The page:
Companies that have been historically focused on growth, such as was the case with most tech companies prior to 2023, often find that during their transition financing can be challenging. Companies may be on the cusp of profitability, or profitable but still be burning through cash. That shift in focus can put them into what seems like a financing no-mans land, where they are not achieving or likely to achieve sufficiently credible growth to justify high equity valuations, but also are not sufficiently profitable to raise conventional debt. This transition also raises questions on where exactly the company may land when complete, or if they will be successful in making the jump at all. In 2023, we see many companies making this transition aggressively, with notable successes such as AirBNB. While raising convertible debt can help deal with this transition, some companies will find that as they tap into debt markets — investors demands for their focus on profitability (which are particularly aggressive in 2023) may cause misalignment of interests between investors and companies. The distinct features of structured deals make investors focus on their own returns and downside protection, rather than the companies long-term growth. They may require companies to cut more costs than they would like, and may make them feel that the business becomes too focused on the short term.
The dilution dilemma is a critical concern in structured equity deals. While these instruments can facilitate capital raising in unfavorable financing situations, they can also lead to ownership dilution for founders and existing shareholders upon debt conversion or preferred share issuance. While structured deals are typically a solution to reduce dilutive impact on companies compared to re-pricing equity, if the company fails to reach targets in growth or valuation in subsequent rounds the dilutive impact of conversion can be exacerbated.
Disadvantages of structured equity deals in challenging financing environments
In difficult financing situations, companies may already be grappling with operational and financial issues. The added complexity of structured equity deals, with their elaborate terms and provisions, can impose further strain on a company’s resources, including legal and administrative expenses. This can be particularly challenging in dealing with covenants related to those facilities, which companies may find to be very restrictive and could breach. In 2023, we are seeing covenant breaches becoming more common, and also being responded to more aggressively.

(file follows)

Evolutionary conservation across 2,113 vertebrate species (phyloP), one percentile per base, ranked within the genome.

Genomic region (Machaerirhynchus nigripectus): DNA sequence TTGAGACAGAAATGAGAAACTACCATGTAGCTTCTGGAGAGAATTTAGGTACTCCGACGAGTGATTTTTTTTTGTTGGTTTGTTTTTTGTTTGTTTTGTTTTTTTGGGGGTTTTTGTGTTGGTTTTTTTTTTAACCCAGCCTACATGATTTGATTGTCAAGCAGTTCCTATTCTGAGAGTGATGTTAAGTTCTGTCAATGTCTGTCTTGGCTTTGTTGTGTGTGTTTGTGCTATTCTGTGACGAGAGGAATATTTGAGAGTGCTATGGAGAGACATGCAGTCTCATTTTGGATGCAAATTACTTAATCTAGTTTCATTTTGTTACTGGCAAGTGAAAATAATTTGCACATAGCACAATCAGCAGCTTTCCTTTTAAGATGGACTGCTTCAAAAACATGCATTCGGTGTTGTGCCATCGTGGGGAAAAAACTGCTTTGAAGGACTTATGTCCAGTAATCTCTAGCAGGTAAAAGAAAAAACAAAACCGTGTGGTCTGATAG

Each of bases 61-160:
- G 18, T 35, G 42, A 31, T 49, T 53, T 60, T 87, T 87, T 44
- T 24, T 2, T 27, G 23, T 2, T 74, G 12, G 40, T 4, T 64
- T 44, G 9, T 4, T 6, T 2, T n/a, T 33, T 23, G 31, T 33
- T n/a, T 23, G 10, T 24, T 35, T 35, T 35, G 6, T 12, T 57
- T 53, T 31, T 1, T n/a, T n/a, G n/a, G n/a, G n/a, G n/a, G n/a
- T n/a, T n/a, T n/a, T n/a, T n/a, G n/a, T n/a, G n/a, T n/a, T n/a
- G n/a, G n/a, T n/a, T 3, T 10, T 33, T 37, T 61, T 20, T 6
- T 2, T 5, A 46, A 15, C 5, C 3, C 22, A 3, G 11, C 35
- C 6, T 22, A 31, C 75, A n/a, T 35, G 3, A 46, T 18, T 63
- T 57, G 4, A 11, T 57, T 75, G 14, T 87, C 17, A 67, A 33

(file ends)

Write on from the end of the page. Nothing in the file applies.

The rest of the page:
Hurdles in exiting
When companies seek to exit during challenging financial circumstances, the various terms and conditions tied to structured equity deals, such as convertible notes or preferred equity, must be addressed and negotiated with potential buyers or underwriters. This can result in complications and delays in the exit process. This can be particularly challenging when the path to exit is IPO.
The Investor Universe and Approach
Diverse Investor Base
Structured deals attract a diverse range of investors, from venture capital firms, hedge funds, private debt and private equity funds to family offices, angel investors, and high-net-worth individuals. This diverse investor base allows companies to access a wider pool of capital, while investors benefit from the opportunity to participate in private company financing with different risk and reward profiles. Structured deals also offer an opportunity for existing investors who may have invested at lower valuations to increase their investment in the company in a structure that may improve their overall risk/return profile and may help avoid markdowns to their existing investment.
Risk-Adjusted Investment Strategies
Investors in structured deals employ risk-adjusted investment strategies that differ from those of traditional equity investors. These strategies focus on achieving a balance between risk and reward by incorporating downside protection mechanisms and potential equity upside. Investors may evaluate opportunities based on factors such as the company’s growth prospects, market conditions, management team, and the specific terms of the structured deal.
Structured deals like convertible notes and preferred equity offer a compelling alternative to traditional equity financing, particularly in challenging financial environments. With their ability to reduce valuation disagreements, enhance risk mitigation, and provide flexibility, structured deals have become increasingly popular among private companies and a diverse range of investors. By understanding the unique advantages and investment approaches associated with structured deals, both companies and investors can better navigate difficult financing conditions and unlock new opportunities for growth and success.